Also for best writing like a designer you should know the next tips how to match type size to readership.
The appropriate type size for a publication depends on many factors but there are some general type size guidelines to follow to insure readability for the main audience of your publication. These are not hard-and-fast rules. The more you know about your readership, the better type size choices you will make.
The younger and the older your target audience, the larger the type size should be for comfortable reading. Getting older doesn’t necessarily mean poor eyesight for everyone; however, declining vision is a common side effect of aging.
– Know your audience.
– First and foremost, know your audience. Some groups might resent the automatic assumption that they can’t see well enough to read “normal” type sizes of body text.
– Use incremental point sizes.
– Some software allows you to use incremental point type sizes such as 11.5. If 10 point type size seems too small and 11 point is too large, try a point type size in between.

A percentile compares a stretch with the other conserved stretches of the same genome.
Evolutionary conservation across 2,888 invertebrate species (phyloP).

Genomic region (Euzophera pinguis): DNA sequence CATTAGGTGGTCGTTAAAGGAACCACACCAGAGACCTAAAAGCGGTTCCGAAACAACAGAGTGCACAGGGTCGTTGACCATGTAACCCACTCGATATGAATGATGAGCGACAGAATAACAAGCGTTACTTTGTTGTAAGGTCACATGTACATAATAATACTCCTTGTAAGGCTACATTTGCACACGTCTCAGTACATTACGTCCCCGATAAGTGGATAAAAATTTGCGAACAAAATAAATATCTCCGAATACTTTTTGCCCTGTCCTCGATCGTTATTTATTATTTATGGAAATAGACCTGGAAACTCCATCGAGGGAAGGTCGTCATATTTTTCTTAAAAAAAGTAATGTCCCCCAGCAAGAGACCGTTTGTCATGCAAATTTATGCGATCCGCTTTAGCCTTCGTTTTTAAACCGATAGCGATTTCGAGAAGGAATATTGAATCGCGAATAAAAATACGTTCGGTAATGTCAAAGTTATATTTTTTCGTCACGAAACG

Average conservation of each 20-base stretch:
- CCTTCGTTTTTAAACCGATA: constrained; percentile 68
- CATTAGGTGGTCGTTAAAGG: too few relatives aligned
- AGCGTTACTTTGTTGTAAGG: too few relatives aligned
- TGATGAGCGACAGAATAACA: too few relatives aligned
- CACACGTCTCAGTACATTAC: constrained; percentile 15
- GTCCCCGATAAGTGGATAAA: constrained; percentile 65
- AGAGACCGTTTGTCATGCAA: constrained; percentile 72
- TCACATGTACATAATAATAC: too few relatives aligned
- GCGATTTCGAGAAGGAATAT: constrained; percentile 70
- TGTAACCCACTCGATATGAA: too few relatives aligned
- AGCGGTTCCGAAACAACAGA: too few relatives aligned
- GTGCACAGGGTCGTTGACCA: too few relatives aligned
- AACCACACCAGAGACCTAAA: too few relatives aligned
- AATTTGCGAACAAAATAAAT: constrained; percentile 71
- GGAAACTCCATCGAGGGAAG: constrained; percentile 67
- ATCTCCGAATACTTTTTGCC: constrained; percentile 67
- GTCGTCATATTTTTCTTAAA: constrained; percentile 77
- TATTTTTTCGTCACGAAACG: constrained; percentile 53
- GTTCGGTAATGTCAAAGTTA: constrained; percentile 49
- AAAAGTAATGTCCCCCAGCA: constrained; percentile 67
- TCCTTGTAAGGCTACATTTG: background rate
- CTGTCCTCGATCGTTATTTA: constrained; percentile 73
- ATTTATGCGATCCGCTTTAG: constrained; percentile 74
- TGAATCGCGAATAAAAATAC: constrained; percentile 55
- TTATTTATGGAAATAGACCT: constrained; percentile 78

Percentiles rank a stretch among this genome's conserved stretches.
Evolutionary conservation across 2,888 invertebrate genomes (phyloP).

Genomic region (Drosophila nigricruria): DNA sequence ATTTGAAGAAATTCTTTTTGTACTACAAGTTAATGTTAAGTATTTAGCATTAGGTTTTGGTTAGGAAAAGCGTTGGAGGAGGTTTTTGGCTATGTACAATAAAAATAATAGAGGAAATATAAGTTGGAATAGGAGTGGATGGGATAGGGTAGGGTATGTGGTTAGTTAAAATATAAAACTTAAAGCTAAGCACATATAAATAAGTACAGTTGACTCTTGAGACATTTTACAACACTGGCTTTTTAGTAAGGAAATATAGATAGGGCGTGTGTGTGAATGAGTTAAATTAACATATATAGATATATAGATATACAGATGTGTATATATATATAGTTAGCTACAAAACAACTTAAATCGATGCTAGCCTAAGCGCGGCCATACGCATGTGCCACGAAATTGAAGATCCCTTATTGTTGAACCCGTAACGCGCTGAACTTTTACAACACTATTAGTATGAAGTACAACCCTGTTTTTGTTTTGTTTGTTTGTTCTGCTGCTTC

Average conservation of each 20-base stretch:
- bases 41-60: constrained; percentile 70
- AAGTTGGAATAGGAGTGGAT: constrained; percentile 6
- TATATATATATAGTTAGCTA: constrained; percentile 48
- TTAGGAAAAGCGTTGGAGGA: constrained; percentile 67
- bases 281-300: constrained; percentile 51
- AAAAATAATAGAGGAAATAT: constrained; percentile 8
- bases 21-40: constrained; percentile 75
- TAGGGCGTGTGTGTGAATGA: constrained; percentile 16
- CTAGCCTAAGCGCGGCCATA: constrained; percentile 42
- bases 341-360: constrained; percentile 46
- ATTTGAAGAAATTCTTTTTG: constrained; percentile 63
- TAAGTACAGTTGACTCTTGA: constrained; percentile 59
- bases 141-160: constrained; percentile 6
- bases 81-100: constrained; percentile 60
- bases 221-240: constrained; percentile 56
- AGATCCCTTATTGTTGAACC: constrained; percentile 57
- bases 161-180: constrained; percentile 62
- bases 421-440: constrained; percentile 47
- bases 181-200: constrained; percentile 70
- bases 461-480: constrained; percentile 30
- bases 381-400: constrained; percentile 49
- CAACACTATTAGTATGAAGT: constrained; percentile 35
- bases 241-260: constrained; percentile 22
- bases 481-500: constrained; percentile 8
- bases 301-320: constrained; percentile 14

– Actual and apparent size of fonts can vary greatly.
– Some fonts at 11 points appear visually larger than other fonts at the same type size.
– While eleven purpose sort is usually an honest text size, it’s going to be too tiny or overlarge for your hand-picked font.
– Experiment with other type sizes.
– Use larger font sizes for most older audiences.
– Avoid tiny print.
– Use Associate in Nursing eleven to twelve purpose sort size for readers within the 40-65 age vary.
– 10 to 11 points is a safe choice for most audiences.
– Start with this size when your target audience is unknown or covers a large range of adult readers.
– Use larger fonts for children.
– For young children or beginning readers of any age, a larger type size around 14 points is good.
– Use larger font sizes for headlines.